The five years covered in the second volume, 1938 to 1943, were the most dangerous in the whole history of Britain. Adolf Hitler’s Germany was incompatible with democracy. Whether to appease him or oppose him was an existential question. Lady Iveagh, Chips’s mother-in-law, was the member of Parliament for Southend, and, when in 1935 she handed the constituency over to Chips in the old rotten-borough manner, he acquired a foothold in public life.

Nobody now disputes that Prime Minister Neville Chamberlain did not have the character or the experience to deal with a man like Hitler and therefore made the mistake of taking him at his word. He sincerely thought he was keeping the peace at the very moment when Hitler was telling his generals that he had met appeasing politicians and found them to be worms. Chips made up his mind at once. Promoted to the position of parliamentary private secretary to R. A. Butler (a forked-tongue careerist), he had a position in the Foreign Office and with it some influence. The diary is full of abuse of colleagues whom he saw as warmongers, “foolish, carping, finicky, inefficient and futile.” Much of his energy was spent intriguing to have them sacked, which meant dropping poison into ministers’ ears, in his expression.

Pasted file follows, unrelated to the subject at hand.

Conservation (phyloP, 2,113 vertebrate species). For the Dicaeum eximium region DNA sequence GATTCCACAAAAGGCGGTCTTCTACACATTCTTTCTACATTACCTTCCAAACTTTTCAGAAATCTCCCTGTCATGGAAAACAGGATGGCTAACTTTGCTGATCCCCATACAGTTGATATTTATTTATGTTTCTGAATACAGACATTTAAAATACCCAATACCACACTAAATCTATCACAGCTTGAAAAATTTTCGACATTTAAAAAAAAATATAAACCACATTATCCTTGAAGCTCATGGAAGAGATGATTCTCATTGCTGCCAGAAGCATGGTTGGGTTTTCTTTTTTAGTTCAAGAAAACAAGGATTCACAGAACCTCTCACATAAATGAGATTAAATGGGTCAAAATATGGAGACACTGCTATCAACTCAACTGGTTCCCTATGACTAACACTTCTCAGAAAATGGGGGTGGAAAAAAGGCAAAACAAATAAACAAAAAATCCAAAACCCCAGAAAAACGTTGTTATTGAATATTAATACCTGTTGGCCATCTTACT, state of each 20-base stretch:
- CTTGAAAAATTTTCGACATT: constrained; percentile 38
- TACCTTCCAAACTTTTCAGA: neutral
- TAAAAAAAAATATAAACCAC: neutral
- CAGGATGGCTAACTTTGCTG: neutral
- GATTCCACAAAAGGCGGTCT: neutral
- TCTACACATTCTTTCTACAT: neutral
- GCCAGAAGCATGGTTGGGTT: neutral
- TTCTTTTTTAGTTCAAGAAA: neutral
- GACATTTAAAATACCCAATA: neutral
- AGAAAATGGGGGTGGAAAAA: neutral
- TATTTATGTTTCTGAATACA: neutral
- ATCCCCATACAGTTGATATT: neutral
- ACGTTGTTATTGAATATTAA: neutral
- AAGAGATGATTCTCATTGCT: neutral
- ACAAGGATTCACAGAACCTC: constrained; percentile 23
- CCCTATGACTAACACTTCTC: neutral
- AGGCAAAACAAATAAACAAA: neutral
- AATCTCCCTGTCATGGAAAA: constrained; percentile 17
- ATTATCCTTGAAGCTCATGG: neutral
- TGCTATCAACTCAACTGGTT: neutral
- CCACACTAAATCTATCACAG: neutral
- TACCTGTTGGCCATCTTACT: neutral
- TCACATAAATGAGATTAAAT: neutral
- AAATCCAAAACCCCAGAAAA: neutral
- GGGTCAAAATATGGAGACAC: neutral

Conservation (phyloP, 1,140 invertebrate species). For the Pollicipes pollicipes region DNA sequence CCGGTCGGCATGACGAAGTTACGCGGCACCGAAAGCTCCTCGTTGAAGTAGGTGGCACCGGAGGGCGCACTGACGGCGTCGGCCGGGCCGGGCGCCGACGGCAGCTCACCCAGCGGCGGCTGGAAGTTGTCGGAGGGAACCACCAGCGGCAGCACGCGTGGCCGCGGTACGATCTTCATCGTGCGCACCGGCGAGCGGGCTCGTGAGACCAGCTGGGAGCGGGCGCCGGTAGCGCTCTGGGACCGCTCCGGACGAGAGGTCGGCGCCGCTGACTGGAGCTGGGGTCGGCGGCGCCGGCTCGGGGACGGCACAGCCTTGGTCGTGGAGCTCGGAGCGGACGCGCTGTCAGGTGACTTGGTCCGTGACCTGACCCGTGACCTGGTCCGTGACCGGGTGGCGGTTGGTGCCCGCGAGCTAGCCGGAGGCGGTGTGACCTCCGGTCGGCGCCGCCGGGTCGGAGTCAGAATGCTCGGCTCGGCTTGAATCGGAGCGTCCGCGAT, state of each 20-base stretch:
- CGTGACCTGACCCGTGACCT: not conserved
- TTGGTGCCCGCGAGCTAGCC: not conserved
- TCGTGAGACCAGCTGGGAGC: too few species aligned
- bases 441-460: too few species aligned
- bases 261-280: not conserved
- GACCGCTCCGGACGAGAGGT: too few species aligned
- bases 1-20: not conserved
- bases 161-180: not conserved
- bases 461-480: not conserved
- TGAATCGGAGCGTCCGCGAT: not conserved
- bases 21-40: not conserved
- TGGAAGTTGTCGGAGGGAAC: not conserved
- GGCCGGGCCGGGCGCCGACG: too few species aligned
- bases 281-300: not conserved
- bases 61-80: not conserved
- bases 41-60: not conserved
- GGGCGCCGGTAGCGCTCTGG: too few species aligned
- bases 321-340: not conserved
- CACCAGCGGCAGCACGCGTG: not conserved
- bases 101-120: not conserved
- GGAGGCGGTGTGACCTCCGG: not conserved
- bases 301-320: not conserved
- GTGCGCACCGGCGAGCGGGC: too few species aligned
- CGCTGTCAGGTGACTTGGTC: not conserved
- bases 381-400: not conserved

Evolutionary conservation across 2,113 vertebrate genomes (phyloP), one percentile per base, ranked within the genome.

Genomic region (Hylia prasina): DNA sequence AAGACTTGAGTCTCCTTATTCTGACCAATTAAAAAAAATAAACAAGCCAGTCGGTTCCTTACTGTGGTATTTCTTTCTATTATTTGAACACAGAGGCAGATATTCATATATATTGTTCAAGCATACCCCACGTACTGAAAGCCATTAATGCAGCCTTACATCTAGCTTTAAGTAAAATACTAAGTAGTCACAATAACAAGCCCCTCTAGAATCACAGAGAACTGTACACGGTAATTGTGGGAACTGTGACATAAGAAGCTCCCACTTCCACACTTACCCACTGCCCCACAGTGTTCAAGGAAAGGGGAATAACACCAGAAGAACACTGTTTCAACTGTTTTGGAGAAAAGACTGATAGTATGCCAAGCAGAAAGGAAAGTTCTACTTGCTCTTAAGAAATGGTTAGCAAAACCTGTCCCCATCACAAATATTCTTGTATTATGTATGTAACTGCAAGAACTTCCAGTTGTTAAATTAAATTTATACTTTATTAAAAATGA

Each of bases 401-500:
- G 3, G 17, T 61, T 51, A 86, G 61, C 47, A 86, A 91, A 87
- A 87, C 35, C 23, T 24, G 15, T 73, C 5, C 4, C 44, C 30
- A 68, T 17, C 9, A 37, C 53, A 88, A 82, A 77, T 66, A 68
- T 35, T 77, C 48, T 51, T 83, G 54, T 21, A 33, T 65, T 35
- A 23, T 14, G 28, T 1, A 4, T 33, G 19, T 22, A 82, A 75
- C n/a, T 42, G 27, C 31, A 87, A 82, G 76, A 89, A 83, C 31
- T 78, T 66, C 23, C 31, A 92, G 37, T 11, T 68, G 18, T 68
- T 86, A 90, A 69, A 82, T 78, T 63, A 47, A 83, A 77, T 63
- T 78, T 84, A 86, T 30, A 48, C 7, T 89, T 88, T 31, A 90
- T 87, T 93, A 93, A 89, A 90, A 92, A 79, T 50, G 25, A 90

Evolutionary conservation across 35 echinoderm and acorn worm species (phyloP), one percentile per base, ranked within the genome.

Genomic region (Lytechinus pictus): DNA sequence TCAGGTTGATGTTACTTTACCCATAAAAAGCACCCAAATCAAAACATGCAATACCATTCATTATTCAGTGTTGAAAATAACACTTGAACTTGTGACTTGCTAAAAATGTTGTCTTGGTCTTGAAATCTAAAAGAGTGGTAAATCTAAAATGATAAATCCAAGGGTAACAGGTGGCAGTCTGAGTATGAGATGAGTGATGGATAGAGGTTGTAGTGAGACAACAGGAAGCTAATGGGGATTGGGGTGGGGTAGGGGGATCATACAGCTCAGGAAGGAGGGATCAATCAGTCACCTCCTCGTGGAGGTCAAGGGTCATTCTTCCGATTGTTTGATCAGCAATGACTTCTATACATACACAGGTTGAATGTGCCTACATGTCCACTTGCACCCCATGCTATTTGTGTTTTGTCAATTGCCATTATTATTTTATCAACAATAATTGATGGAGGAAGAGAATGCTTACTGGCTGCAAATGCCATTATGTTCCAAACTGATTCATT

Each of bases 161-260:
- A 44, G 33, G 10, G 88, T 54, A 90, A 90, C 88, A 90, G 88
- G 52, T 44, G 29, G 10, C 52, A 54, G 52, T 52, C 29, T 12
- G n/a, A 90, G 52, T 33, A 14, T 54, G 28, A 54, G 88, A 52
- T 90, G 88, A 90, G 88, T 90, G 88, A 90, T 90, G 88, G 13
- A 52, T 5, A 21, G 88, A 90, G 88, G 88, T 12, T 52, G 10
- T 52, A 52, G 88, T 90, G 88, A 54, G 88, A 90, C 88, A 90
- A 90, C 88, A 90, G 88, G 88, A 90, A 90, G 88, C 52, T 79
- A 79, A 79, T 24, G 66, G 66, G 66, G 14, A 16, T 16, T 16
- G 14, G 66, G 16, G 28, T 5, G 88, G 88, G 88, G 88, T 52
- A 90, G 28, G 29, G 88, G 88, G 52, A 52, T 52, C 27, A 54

In his diary, Chips has the courage of his convictions.